Sunday, February 24, 2019

EXIF Image Rating

Image ratings are essential to my work flow and management of my Smug Mug photo galleries.  Using that data in a consistent way is important to me.

EXIF is short for EXchangeable Image file Format and can be used for storing quite a bit of text information with or inside of a data file. EXIF typically stores image capture time, identification of camera and lens and many other optional fields.  This posting delves into my use of the Rating field.  Which is really nothing more than a very short integer limited to values of 0 to 5.  Those values are often represented as a count of stars (⭐️) to show a rating.

Five stars this is the top rating and indicates a “best” image.  These are shots that want to be printed large and proudly display on a wall.

Four stars indicate a really good shot, a clear highlight.  They should be seen in any highlight slide show.  Highlight worthiness can be driven by being the “best” of a noteworthy subject or just being a really good image.  Rarely is this or a higher rating assigned to more than one image of a particular subject.

Three stars is a good useable image.  It indicates an image that should be used in a BarrettPhoto book or included in a slide show focused on a particular event.  Typically only one shot of a particular subject in a particular composition or orientation will carry this rating. 

Two stars indicates an “ok” image.  Not particularly special or overshadowed by a similar shot with a higher rating.  These shots are likely more meaningful to someone interested in a particular subject. Shots with this rating are often included on the website in narrowly focused galleries, for example all the images of “John Doe” or shot by “Camera X” from an event.

One star images are either used in construction of higher rated composite images, e.g. panoramic shots -or- images that are being retained for completeness as opposed to appeal. These images are rarely posted to but are retained in our archive.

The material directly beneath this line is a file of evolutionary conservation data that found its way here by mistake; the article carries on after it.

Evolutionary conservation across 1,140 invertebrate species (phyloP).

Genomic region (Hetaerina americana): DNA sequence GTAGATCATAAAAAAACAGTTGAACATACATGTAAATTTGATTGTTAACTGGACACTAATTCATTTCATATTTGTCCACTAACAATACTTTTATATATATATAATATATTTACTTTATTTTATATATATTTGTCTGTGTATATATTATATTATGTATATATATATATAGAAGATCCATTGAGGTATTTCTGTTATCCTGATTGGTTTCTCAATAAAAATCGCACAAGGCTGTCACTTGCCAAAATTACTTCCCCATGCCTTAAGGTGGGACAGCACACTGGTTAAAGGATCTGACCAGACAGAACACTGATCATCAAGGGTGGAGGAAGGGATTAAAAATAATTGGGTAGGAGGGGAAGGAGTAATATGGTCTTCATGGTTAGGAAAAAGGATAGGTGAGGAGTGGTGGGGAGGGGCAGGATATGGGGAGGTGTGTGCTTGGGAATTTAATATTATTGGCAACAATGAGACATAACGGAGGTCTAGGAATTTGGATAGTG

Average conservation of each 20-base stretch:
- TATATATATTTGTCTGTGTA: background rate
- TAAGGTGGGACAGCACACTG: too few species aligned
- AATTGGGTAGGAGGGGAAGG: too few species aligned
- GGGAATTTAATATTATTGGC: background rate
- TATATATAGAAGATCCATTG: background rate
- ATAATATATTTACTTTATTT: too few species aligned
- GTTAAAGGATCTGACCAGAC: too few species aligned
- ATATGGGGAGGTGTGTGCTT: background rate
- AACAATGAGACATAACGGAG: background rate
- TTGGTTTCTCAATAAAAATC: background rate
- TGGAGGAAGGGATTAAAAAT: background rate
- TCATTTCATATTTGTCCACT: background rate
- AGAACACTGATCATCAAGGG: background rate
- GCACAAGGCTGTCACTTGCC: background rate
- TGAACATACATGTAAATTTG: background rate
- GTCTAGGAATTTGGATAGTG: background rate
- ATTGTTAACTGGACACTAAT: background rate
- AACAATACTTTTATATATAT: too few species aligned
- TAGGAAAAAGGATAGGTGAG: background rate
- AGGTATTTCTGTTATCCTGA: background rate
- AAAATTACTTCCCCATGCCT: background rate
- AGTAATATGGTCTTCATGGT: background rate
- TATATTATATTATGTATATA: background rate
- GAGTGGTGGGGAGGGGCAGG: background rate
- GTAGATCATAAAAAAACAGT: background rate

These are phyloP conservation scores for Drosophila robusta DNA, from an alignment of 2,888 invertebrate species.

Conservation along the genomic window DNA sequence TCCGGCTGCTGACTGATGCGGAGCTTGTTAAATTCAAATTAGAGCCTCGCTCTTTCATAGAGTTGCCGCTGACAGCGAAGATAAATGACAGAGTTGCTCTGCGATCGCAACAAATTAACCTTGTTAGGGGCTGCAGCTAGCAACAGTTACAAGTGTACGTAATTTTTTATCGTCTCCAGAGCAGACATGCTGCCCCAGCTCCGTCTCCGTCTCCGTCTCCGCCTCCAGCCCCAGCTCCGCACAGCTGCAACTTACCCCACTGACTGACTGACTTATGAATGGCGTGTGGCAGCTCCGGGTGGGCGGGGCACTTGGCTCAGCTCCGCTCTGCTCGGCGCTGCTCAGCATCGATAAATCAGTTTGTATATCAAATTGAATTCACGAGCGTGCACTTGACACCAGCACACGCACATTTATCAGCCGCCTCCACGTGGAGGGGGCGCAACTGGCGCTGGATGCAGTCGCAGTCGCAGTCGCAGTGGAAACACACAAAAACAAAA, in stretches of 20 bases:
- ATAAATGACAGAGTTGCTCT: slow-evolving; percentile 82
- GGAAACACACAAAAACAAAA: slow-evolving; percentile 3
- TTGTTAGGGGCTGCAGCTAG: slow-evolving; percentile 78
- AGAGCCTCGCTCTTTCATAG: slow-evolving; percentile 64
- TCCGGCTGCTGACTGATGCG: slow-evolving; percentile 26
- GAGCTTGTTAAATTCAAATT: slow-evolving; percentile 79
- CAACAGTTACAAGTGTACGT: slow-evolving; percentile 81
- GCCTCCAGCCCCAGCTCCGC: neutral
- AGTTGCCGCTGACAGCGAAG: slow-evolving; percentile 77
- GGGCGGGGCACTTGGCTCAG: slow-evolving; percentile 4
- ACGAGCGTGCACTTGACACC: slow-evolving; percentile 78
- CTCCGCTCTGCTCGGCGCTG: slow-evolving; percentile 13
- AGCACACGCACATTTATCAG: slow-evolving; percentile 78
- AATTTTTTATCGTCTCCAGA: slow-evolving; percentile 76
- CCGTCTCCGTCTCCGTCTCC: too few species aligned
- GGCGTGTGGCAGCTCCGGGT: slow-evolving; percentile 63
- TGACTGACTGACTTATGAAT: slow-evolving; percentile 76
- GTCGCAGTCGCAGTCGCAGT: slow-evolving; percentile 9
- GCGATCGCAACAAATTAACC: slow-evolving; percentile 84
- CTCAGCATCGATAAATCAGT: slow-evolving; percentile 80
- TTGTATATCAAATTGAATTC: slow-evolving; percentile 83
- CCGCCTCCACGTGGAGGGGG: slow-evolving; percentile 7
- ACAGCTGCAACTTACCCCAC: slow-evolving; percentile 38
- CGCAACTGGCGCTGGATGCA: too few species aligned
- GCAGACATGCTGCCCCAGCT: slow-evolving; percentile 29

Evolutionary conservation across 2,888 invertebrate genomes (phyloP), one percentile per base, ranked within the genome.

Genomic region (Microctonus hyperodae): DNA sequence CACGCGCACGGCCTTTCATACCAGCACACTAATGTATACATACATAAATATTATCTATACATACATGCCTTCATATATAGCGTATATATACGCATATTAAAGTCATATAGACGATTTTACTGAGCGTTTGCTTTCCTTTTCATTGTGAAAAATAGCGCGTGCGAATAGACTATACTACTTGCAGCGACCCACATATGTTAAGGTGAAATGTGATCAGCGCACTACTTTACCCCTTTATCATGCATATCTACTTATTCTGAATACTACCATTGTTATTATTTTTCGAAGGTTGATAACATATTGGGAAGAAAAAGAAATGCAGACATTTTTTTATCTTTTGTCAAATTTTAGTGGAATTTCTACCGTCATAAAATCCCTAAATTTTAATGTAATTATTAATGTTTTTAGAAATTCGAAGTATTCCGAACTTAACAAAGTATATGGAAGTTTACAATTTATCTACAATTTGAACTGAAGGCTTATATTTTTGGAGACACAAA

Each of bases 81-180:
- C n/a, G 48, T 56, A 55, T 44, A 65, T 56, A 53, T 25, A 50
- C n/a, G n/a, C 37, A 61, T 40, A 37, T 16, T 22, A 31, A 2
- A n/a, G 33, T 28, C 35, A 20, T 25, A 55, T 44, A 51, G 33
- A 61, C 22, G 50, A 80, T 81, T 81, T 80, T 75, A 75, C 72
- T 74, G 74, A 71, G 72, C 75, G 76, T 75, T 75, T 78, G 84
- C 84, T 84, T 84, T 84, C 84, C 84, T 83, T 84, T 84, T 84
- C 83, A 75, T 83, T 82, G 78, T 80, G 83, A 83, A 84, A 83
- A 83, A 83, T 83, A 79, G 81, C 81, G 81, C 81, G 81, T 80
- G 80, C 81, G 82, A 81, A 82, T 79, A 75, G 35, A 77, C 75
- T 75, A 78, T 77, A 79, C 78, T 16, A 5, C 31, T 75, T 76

No stars
This sad little rating is where everything starts.  It indicates a photo that has not been rated or should be deleted.  Many/most photos shot during events end up here util they hit the bit bucket.

Rating, Keywords, and SmugMug
EXIF data is supported by most photo apps unfortunately, SmugMug which powers is not one of them.  Because of this, I use a workaround to implement ratings on SmugMug.

Each rated photo that will be uploaded to SmugMug has keyword(s) added to indicate the rating in a field that can be used to drive smart galleries.  A two star image has the keyword “2star” added to its keyword metadata. A three star image has both “2star” and “3star” added. This continues all the way to five star images that gain 2star, 3star, 4star, and 5star.  

Multiple rating keywords are imbedded in higher rated images because SmugMug lacks a concept of greater than in its smart gallery implementation, it only supports an includes or doesn’t include level of logic.

No comments:

Post a Comment